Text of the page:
Just so that we’re clear about this, I have been witness to the installation of two home EV charging stations, that’s not a lot, very few in fact, although probably safe to say, more than your average homeowner. The total cost to install the units was wildly different. One was almost $4,000 the other was about $600, not including the purchase price of the units themselves. Below I’ll give a very quick explanation of the two different installations and hopefully this is helpful to anyone who’s thinking about making the switch from a gas guzzler to an electric vehicle.
The less expensive installation was done at our house in rural Connecticut. A single family home that was built in the early 1980’s and has been maintained and updated over the years. The electric panel had ample breaker spots for installing a new circuit. The panel is located in the laundry room and the run from the panel down to the basement is an easy straight shot, all that was needed was a new hole drilled for the conduit. The basement is unfinished without any cover of the rafters. Another hole was drilled in to the side of the house where the conduit exited and the unit was hung right above the exit which faced the end of the driveway. The work was done by one electrician. It would be very hard to think of an easier installation. The unit that we installed was the Charge Point 32 hardwire.
Our other installation was at our home in Washington DC. If the Connecticut install was the easiest, this one was more difficult, although far from impossible. As mentioned in an earlier post we’re live in a townhouse, the total run for the conduit from the panel to the parking area out back was probably about 100 feet of crisscross. The house was built in the early 1920’s and is mostly of brick and most of the ceilings are still original wood lath and plaster. The electric panel was full, but had some room to move around and combine circuits that were unused. The major issue with the installation had less to do with the actual electric work and more to do with trying to fish the conduit through the existing ceiling while doing the least amount of damage to the ceiling and other original architectural details. Have power sent four guys to do the installation, which might have seemed like a bit of overkill, but when I watched them trying to snake through all wire and move around the existing circuits in the panel, clearly the job was made quicker and done better because of the larger crew. The higher cost for the actual install translated in to a nicer installation job and less repair work afterwards. The unit that we installed was a JuiceBox 32 hardwire.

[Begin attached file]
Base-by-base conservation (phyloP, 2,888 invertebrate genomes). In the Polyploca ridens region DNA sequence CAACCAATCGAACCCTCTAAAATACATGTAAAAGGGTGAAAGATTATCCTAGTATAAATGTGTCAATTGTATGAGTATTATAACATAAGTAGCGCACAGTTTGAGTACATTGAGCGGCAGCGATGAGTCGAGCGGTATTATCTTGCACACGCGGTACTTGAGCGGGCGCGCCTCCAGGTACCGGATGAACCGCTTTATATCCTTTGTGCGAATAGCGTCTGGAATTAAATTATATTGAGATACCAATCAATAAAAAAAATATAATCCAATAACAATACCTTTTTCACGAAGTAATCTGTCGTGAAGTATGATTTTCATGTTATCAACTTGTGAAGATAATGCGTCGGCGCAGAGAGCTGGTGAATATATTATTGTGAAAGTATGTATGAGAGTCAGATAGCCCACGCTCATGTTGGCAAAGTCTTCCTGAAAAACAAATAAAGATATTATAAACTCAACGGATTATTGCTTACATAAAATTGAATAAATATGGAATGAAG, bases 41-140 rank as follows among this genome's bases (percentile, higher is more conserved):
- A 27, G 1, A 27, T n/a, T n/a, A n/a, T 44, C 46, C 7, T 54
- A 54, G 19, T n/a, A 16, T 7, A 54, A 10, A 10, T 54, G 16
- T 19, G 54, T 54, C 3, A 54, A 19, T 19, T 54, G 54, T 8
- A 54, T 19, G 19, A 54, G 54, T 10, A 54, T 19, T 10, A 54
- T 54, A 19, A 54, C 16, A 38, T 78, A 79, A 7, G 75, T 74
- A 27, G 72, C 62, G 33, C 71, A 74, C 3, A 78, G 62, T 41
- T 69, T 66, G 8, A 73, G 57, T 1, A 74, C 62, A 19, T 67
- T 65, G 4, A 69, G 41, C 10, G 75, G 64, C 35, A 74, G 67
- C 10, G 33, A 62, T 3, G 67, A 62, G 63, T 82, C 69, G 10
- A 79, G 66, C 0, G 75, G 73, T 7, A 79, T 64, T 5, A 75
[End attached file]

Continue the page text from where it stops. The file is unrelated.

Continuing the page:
So, all in all, two very different installations. The lesson to be learned is costs can really vary widely depending on the property where the installation is happening. Fortunately in both cases there was no need for trenching or going under concrete or a driveway, which would have jacked up the price considerably.